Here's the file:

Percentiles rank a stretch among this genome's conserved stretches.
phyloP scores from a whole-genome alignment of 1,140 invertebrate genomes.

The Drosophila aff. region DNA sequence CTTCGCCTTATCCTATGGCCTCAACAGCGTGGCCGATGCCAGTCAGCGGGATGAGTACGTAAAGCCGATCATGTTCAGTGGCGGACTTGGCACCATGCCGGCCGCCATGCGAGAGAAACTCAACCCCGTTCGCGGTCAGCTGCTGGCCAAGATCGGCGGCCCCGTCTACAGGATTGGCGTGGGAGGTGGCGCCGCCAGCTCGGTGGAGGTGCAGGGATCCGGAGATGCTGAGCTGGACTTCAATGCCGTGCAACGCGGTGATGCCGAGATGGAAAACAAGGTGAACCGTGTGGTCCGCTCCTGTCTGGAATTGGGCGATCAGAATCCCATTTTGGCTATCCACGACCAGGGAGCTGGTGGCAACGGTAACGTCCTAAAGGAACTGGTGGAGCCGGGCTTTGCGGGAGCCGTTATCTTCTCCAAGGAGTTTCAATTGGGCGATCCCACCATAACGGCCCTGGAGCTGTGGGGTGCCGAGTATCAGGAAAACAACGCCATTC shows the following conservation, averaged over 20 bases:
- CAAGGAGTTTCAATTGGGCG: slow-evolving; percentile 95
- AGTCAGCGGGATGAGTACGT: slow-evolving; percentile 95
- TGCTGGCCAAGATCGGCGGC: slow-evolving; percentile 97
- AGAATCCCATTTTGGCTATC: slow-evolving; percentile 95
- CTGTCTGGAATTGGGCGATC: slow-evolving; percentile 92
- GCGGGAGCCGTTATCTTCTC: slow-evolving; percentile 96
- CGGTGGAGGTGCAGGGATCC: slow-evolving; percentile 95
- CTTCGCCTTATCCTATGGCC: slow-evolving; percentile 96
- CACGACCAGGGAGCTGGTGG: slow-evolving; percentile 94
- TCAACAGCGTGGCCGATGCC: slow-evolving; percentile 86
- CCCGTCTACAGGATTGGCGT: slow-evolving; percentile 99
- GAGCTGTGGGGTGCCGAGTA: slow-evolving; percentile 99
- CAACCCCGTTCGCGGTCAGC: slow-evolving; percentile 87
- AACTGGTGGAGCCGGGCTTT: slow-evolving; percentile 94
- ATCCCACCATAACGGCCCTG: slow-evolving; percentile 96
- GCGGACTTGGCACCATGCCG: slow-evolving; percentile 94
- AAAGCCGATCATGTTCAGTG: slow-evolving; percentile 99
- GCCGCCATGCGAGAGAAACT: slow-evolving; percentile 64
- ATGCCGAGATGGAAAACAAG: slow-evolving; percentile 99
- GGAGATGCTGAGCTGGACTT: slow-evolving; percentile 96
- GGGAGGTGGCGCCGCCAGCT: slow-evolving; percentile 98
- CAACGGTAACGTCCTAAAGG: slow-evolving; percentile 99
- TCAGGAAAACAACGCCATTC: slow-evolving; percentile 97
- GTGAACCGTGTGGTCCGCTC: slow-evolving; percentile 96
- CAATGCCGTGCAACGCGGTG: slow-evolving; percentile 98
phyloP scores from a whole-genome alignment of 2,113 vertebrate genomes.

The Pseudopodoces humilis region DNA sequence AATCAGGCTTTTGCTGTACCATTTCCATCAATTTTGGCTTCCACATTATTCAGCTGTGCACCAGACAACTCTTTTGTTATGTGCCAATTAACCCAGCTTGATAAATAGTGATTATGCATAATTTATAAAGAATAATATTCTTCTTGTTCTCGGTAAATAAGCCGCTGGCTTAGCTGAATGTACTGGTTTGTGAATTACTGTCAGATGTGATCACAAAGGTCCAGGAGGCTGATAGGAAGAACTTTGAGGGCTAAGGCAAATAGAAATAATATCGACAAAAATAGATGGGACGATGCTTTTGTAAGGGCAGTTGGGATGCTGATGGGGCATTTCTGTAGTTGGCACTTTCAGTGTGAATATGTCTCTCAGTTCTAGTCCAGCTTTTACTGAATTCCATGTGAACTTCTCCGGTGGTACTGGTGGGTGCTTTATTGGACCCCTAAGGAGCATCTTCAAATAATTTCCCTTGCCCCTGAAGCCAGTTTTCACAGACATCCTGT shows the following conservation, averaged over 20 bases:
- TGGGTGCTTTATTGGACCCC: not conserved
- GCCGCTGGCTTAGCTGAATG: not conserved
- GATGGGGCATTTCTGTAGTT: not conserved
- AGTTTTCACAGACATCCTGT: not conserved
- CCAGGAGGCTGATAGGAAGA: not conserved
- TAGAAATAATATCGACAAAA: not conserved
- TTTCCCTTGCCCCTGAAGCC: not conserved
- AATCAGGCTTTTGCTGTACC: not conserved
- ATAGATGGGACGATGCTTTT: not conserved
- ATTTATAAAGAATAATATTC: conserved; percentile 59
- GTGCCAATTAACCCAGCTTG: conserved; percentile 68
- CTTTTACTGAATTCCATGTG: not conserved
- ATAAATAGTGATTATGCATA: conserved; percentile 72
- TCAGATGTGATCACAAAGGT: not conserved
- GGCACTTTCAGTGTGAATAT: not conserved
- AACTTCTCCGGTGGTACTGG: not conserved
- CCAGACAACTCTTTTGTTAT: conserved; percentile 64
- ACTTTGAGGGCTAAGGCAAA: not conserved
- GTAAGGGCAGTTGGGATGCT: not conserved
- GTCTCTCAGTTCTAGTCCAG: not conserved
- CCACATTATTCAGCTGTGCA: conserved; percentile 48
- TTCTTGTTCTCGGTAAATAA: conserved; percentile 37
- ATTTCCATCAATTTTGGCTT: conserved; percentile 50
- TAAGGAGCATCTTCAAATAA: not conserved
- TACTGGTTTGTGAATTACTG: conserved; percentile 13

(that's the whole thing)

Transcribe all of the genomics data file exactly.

Percentiles rank a stretch among this genome's conserved stretches.
phyloP scores from a whole-genome alignment of 1,140 invertebrate genomes.

The Drosophila aff. region DNA sequence CTTCGCCTTATCCTATGGCCTCAACAGCGTGGCCGATGCCAGTCAGCGGGATGAGTACGTAAAGCCGATCATGTTCAGTGGCGGACTTGGCACCATGCCGGCCGCCATGCGAGAGAAACTCAACCCCGTTCGCGGTCAGCTGCTGGCCAAGATCGGCGGCCCCGTCTACAGGATTGGCGTGGGAGGTGGCGCCGCCAGCTCGGTGGAGGTGCAGGGATCCGGAGATGCTGAGCTGGACTTCAATGCCGTGCAACGCGGTGATGCCGAGATGGAAAACAAGGTGAACCGTGTGGTCCGCTCCTGTCTGGAATTGGGCGATCAGAATCCCATTTTGGCTATCCACGACCAGGGAGCTGGTGGCAACGGTAACGTCCTAAAGGAACTGGTGGAGCCGGGCTTTGCGGGAGCCGTTATCTTCTCCAAGGAGTTTCAATTGGGCGATCCCACCATAACGGCCCTGGAGCTGTGGGGTGCCGAGTATCAGGAAAACAACGCCATTC shows the following conservation, averaged over 20 bases:
- CAAGGAGTTTCAATTGGGCG: slow-evolving; percentile 95
- AGTCAGCGGGATGAGTACGT: slow-evolving; percentile 95
- TGCTGGCCAAGATCGGCGGC: slow-evolving; percentile 97
- AGAATCCCATTTTGGCTATC: slow-evolving; percentile 95
- CTGTCTGGAATTGGGCGATC: slow-evolving; percentile 92
- GCGGGAGCCGTTATCTTCTC: slow-evolving; percentile 96
- CGGTGGAGGTGCAGGGATCC: slow-evolving; percentile 95
- CTTCGCCTTATCCTATGGCC: slow-evolving; percentile 96
- CACGACCAGGGAGCTGGTGG: slow-evolving; percentile 94
- TCAACAGCGTGGCCGATGCC: slow-evolving; percentile 86
- CCCGTCTACAGGATTGGCGT: slow-evolving; percentile 99
- GAGCTGTGGGGTGCCGAGTA: slow-evolving; percentile 99
- CAACCCCGTTCGCGGTCAGC: slow-evolving; percentile 87
- AACTGGTGGAGCCGGGCTTT: slow-evolving; percentile 94
- ATCCCACCATAACGGCCCTG: slow-evolving; percentile 96
- GCGGACTTGGCACCATGCCG: slow-evolving; percentile 94
- AAAGCCGATCATGTTCAGTG: slow-evolving; percentile 99
- GCCGCCATGCGAGAGAAACT: slow-evolving; percentile 64
- ATGCCGAGATGGAAAACAAG: slow-evolving; percentile 99
- GGAGATGCTGAGCTGGACTT: slow-evolving; percentile 96
- GGGAGGTGGCGCCGCCAGCT: slow-evolving; percentile 98
- CAACGGTAACGTCCTAAAGG: slow-evolving; percentile 99
- TCAGGAAAACAACGCCATTC: slow-evolving; percentile 97
- GTGAACCGTGTGGTCCGCTC: slow-evolving; percentile 96
- CAATGCCGTGCAACGCGGTG: slow-evolving; percentile 98
phyloP scores from a whole-genome alignment of 2,113 vertebrate genomes.

The Pseudopodoces humilis region DNA sequence AATCAGGCTTTTGCTGTACCATTTCCATCAATTTTGGCTTCCACATTATTCAGCTGTGCACCAGACAACTCTTTTGTTATGTGCCAATTAACCCAGCTTGATAAATAGTGATTATGCATAATTTATAAAGAATAATATTCTTCTTGTTCTCGGTAAATAAGCCGCTGGCTTAGCTGAATGTACTGGTTTGTGAATTACTGTCAGATGTGATCACAAAGGTCCAGGAGGCTGATAGGAAGAACTTTGAGGGCTAAGGCAAATAGAAATAATATCGACAAAAATAGATGGGACGATGCTTTTGTAAGGGCAGTTGGGATGCTGATGGGGCATTTCTGTAGTTGGCACTTTCAGTGTGAATATGTCTCTCAGTTCTAGTCCAGCTTTTACTGAATTCCATGTGAACTTCTCCGGTGGTACTGGTGGGTGCTTTATTGGACCCCTAAGGAGCATCTTCAAATAATTTCCCTTGCCCCTGAAGCCAGTTTTCACAGACATCCTGT shows the following conservation, averaged over 20 bases:
- TGGGTGCTTTATTGGACCCC: not conserved
- GCCGCTGGCTTAGCTGAATG: not conserved
- GATGGGGCATTTCTGTAGTT: not conserved
- AGTTTTCACAGACATCCTGT: not conserved
- CCAGGAGGCTGATAGGAAGA: not conserved
- TAGAAATAATATCGACAAAA: not conserved
- TTTCCCTTGCCCCTGAAGCC: not conserved
- AATCAGGCTTTTGCTGTACC: not conserved
- ATAGATGGGACGATGCTTTT: not conserved
- ATTTATAAAGAATAATATTC: conserved; percentile 59
- GTGCCAATTAACCCAGCTTG: conserved; percentile 68
- CTTTTACTGAATTCCATGTG: not conserved
- ATAAATAGTGATTATGCATA: conserved; percentile 72
- TCAGATGTGATCACAAAGGT: not conserved
- GGCACTTTCAGTGTGAATAT: not conserved
- AACTTCTCCGGTGGTACTGG: not conserved
- CCAGACAACTCTTTTGTTAT: conserved; percentile 64
- ACTTTGAGGGCTAAGGCAAA: not conserved
- GTAAGGGCAGTTGGGATGCT: not conserved
- GTCTCTCAGTTCTAGTCCAG: not conserved
- CCACATTATTCAGCTGTGCA: conserved; percentile 48
- TTCTTGTTCTCGGTAAATAA: conserved; percentile 37
- ATTTCCATCAATTTTGGCTT: conserved; percentile 50
- TAAGGAGCATCTTCAAATAA: not conserved
- TACTGGTTTGTGAATTACTG: conserved; percentile 13